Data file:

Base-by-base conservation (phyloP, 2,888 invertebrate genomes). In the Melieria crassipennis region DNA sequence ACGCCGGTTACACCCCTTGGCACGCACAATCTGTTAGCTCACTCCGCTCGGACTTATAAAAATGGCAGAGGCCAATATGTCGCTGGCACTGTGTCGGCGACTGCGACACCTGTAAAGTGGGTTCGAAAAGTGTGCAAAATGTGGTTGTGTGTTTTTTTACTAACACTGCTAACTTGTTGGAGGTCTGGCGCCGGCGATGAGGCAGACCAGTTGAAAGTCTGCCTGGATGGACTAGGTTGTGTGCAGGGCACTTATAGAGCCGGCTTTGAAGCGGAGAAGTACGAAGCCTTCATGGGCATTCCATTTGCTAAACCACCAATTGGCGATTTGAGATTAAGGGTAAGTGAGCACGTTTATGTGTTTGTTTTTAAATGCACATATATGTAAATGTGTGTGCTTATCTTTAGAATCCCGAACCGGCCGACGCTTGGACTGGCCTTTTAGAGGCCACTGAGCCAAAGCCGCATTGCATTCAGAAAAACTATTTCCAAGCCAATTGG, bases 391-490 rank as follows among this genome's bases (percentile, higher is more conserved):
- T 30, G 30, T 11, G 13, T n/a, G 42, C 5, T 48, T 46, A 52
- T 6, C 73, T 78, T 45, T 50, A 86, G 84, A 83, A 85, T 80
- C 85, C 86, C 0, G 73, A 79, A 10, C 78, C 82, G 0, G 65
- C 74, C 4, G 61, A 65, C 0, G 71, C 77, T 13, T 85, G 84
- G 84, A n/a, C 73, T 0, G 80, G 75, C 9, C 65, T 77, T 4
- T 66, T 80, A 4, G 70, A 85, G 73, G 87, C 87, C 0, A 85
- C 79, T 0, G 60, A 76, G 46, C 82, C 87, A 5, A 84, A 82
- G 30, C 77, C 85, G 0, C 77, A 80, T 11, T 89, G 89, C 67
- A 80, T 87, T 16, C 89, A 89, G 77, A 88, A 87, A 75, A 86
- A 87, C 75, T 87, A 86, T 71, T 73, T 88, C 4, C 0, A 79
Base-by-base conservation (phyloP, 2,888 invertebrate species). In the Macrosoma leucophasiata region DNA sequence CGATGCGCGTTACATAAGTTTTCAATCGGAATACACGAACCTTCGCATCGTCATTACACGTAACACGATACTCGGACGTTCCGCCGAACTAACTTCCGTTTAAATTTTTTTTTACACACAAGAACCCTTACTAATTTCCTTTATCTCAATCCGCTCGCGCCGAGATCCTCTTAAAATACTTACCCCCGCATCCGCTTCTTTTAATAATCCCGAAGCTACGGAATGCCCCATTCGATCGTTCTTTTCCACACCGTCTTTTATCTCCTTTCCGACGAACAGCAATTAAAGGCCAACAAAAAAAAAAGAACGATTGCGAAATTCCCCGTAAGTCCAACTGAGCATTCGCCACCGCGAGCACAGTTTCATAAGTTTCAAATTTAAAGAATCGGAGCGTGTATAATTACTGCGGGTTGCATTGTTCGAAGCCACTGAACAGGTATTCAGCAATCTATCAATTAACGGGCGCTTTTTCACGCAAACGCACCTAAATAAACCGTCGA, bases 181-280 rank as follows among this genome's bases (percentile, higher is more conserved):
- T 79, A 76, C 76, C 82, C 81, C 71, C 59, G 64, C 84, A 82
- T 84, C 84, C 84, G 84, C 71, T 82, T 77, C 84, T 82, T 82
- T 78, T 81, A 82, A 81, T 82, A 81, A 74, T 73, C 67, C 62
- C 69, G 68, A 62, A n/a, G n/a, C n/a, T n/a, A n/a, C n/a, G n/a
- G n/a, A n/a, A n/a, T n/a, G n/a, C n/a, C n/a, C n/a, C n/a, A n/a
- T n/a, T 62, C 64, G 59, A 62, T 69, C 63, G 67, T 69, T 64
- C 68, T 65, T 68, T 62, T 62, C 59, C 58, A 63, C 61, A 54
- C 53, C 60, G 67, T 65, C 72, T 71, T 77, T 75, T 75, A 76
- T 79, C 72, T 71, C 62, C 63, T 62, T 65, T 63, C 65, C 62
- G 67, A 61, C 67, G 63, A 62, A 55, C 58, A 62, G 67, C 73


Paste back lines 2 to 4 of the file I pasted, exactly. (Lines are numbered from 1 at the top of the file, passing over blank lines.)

- T 30, G 30, T 11, G 13, T n/a, G 42, C 5, T 48, T 46, A 52
- T 6, C 73, T 78, T 45, T 50, A 86, G 84, A 83, A 85, T 80
- C 85, C 86, C 0, G 73, A 79, A 10, C 78, C 82, G 0, G 65